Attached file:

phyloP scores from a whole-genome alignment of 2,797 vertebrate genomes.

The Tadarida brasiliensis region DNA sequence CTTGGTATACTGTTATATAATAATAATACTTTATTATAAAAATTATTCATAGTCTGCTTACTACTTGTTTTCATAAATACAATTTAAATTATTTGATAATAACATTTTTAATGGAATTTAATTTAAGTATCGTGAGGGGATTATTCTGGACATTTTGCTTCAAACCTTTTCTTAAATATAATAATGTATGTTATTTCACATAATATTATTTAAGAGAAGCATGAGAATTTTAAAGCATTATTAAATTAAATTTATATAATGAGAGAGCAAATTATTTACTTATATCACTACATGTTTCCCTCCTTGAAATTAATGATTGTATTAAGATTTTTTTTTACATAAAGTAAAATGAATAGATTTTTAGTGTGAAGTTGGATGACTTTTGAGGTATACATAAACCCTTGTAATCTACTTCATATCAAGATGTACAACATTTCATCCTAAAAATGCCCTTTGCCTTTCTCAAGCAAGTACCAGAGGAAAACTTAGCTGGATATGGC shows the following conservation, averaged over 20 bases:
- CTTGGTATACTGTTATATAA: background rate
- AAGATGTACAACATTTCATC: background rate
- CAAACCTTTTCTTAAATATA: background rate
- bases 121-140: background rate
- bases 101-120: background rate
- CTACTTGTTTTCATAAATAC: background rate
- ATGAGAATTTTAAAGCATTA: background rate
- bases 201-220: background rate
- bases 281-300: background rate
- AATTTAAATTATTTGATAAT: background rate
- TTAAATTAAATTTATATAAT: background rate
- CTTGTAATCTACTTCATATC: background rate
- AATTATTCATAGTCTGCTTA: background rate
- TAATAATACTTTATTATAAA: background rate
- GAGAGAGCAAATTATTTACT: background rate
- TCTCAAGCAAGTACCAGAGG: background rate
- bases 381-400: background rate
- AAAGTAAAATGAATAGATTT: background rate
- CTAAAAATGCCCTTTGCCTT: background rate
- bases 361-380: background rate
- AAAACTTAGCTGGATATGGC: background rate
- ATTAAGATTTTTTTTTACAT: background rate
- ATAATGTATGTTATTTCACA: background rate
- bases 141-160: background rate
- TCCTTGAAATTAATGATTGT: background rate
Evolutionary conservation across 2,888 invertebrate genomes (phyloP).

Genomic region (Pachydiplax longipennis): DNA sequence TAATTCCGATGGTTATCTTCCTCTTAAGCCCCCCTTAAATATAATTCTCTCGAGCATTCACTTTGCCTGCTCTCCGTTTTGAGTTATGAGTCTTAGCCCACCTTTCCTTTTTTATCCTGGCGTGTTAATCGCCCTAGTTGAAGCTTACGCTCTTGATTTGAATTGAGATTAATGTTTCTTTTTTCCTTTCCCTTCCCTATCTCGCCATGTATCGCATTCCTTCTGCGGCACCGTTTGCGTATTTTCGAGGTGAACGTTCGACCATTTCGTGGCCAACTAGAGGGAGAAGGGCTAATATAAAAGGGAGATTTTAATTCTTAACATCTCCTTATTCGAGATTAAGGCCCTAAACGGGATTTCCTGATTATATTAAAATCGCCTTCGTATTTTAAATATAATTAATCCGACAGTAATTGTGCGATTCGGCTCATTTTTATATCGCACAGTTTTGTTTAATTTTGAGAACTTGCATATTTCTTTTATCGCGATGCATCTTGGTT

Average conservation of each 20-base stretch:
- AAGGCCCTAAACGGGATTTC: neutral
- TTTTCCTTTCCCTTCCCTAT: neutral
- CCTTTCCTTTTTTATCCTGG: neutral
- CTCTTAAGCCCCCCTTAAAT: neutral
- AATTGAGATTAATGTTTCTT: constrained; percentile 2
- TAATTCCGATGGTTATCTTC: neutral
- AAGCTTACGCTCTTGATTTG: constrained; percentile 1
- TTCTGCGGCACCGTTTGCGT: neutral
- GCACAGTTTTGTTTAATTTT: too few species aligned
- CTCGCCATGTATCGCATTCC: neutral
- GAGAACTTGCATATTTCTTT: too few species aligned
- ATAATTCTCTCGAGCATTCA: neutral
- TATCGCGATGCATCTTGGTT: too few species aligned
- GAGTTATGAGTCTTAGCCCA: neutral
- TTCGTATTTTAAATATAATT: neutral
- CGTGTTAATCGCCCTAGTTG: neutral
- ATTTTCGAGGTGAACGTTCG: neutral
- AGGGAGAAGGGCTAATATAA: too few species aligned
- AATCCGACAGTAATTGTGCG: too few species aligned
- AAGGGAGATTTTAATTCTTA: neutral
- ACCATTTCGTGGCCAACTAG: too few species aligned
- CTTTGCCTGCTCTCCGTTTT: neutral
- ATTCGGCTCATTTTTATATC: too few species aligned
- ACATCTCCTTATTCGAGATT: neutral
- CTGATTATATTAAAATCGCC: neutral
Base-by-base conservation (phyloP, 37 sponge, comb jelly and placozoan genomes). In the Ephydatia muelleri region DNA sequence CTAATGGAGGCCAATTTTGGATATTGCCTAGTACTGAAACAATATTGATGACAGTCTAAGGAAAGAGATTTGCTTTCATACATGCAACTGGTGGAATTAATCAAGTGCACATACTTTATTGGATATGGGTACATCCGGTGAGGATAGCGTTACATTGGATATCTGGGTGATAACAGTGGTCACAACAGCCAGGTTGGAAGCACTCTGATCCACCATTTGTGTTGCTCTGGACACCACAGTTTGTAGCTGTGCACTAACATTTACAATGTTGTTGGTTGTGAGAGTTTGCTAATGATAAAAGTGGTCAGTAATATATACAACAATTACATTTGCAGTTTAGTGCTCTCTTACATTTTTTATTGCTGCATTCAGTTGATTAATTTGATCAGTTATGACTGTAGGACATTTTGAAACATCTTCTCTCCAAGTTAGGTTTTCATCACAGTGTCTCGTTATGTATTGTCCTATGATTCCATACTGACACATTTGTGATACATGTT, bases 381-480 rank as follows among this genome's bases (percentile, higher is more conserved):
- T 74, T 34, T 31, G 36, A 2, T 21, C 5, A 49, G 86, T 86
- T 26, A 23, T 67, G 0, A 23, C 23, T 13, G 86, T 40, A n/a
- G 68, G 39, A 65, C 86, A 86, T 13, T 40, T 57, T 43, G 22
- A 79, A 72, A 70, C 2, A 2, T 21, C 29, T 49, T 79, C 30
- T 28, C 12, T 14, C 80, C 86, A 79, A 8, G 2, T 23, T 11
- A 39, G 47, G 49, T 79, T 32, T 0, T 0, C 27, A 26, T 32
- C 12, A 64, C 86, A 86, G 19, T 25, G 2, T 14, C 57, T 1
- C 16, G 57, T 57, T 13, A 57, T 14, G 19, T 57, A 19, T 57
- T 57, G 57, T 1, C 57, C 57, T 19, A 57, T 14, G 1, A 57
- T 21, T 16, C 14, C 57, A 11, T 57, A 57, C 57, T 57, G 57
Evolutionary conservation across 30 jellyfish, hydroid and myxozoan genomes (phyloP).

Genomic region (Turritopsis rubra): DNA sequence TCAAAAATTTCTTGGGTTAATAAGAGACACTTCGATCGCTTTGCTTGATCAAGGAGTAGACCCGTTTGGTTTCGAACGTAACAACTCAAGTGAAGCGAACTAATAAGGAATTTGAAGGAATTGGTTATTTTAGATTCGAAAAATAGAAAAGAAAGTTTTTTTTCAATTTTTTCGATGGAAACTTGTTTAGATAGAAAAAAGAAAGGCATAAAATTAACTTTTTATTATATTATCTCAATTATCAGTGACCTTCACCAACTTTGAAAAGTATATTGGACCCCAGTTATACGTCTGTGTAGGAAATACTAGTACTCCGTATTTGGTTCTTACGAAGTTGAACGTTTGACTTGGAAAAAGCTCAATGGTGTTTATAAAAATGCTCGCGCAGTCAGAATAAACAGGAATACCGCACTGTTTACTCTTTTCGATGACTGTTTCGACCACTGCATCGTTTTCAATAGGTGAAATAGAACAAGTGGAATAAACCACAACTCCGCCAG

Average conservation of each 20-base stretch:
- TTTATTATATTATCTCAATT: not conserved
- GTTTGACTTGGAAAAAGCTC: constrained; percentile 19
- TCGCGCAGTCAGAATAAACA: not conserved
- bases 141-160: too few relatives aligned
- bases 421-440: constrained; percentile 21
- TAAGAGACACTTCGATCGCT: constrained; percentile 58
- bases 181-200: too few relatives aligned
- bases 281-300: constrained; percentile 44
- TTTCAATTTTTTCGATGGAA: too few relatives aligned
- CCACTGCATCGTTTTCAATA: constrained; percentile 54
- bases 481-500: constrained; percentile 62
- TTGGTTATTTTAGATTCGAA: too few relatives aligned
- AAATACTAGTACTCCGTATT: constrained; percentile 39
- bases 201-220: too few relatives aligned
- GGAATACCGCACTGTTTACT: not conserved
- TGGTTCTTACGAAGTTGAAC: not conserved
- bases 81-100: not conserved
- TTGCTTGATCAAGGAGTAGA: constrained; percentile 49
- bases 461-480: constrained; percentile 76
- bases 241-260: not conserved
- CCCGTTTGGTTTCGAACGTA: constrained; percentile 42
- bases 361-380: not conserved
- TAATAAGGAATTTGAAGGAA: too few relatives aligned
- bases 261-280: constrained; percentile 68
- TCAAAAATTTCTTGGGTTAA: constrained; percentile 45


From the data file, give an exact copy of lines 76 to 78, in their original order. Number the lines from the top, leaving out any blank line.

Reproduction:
- bases 181-200: too few relatives aligned
- bases 281-300: constrained; percentile 44
- TTTCAATTTTTTCGATGGAA: too few relatives aligned